food moth larvae in a transparent container with a blue lid
Food moths are particularly unappetising [Photo: JSep/ Shutterstock.com]

After identifying which kind of moth it is you are dealing with, it is time to get rid of them. However, using pesticides full of chemicals is not the most pleasant or safe option for controlling moths in the wardrobe or in the kitchen. Ichneumon wasps, such as our Plantura Mini-wasps against Clothes Moths and our Mini-wasps against Pantry Moths, are an environmentally-friendly and safe alternative. These parasitic wasps are highly-specialised to parasitise the moth eggs and are thus a very effective biological pest control method.

Mini-Wasps against Clothes Moths - Natural Moth Control
Mini-Wasps against Clothes Moths - Natural Moth Control
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star-rating star-rating star-rating star-rating star-rating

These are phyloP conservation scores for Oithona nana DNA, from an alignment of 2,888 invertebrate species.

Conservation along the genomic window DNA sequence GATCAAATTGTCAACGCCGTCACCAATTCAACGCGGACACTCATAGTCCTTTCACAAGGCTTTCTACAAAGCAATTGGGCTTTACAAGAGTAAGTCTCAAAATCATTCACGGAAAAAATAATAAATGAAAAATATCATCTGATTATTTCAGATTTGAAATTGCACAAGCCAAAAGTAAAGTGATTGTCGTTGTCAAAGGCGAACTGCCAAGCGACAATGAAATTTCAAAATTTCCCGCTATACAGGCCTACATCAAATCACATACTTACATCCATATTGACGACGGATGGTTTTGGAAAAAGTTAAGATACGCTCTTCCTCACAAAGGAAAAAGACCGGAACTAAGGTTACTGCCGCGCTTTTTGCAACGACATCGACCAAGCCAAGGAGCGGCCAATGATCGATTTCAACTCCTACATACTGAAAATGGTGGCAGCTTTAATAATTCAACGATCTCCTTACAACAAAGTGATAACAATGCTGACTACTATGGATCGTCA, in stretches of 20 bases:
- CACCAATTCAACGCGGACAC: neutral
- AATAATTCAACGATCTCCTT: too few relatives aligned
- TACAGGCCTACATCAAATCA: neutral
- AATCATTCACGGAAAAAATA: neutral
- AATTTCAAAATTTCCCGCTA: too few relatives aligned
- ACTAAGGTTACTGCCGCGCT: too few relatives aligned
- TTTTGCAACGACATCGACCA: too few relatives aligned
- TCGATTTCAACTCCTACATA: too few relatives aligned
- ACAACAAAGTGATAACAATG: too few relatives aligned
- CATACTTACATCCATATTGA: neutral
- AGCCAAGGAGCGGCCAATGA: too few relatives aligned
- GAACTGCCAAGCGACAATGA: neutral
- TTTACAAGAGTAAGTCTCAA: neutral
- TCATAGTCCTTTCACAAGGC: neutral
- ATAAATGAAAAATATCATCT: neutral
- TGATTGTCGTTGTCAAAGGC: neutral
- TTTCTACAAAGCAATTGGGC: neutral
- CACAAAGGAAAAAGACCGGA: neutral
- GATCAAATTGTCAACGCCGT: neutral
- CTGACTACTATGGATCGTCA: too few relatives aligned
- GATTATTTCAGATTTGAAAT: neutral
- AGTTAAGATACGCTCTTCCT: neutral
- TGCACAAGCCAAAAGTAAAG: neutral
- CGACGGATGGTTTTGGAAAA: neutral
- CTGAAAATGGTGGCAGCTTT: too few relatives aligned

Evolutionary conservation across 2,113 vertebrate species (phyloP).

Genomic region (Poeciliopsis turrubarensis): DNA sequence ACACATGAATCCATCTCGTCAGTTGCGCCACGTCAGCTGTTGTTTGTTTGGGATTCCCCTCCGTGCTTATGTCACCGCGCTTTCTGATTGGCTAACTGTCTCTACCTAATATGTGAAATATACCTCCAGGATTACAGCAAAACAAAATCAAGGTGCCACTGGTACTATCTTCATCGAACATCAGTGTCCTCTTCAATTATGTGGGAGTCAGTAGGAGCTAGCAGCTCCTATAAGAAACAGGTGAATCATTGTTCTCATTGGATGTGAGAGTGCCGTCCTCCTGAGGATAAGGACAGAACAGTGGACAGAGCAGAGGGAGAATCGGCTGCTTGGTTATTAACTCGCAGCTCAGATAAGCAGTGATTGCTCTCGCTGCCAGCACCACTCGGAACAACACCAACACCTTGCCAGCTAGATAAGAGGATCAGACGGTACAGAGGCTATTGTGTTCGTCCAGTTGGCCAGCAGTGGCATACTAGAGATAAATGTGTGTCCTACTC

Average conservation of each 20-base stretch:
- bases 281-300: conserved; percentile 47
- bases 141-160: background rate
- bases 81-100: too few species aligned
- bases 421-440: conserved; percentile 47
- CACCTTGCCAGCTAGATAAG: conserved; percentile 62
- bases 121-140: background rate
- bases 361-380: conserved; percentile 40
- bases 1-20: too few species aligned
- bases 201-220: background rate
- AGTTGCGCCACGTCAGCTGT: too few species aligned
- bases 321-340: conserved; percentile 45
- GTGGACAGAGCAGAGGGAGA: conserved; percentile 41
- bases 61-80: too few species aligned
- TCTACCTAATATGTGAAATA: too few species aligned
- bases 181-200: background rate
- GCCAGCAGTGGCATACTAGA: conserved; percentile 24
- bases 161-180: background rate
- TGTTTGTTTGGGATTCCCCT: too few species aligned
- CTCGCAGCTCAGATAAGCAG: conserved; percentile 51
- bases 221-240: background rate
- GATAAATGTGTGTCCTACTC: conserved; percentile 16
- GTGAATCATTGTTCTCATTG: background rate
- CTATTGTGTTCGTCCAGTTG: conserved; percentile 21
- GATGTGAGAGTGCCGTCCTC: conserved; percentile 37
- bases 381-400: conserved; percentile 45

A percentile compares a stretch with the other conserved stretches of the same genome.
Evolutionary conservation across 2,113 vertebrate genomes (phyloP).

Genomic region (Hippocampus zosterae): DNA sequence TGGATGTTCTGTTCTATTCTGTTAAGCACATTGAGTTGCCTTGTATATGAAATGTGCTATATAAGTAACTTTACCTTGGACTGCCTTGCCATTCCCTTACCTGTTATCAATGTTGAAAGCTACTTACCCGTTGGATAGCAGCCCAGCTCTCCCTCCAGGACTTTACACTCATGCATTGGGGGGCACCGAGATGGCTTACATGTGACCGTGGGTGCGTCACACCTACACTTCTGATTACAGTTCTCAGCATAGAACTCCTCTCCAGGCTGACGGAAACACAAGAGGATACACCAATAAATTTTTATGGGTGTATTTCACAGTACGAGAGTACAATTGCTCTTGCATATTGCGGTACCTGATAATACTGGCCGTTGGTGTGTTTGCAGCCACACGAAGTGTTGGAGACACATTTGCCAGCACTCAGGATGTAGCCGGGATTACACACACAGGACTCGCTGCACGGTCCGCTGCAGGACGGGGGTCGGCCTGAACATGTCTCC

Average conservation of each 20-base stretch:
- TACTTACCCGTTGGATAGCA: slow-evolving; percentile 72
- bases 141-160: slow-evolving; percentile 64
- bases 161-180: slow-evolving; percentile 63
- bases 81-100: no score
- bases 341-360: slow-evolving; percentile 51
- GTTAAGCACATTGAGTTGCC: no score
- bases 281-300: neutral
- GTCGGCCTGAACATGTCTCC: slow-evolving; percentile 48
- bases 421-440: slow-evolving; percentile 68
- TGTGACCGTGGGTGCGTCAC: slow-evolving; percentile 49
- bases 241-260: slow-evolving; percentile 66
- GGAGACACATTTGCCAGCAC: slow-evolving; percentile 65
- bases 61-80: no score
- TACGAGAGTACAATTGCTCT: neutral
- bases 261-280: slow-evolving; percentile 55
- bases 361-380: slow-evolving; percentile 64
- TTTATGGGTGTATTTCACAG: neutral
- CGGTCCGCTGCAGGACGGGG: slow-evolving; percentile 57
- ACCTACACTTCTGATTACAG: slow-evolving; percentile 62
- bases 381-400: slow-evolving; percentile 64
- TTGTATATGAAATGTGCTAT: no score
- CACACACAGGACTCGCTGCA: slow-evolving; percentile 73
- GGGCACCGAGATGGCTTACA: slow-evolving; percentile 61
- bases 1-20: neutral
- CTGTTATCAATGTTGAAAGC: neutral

(3.8/5)
  • Effective & chemical-free biological control for clothes moths
  • 1 one-time payment for 6 separate lots of mini-wasp cards delivered at 2 week intervals
  • Highest quality parasitic wasps - not harmful to humans or pets
£39.99

Our ichneumon wasps come in carded dispensers containing about 2000 wasp eggs each and simply need to be placed at the site of infestation. One card covers an area of approximately one square metre or one enclosed area, such as a cupboard compartment. The number of cards needed therefore depends on the size of the affected area. For a standard sized kitchen, for instance, we recommend using four cards. To ensure that all moths are eliminated and to completely break their life cycle, you will need to introduce cards four to six times at two week intervals. When you purchase our Plantura Mini-wasps against Pantry Moths, you will receive a new batch of the required number of cards from us once a fortnight.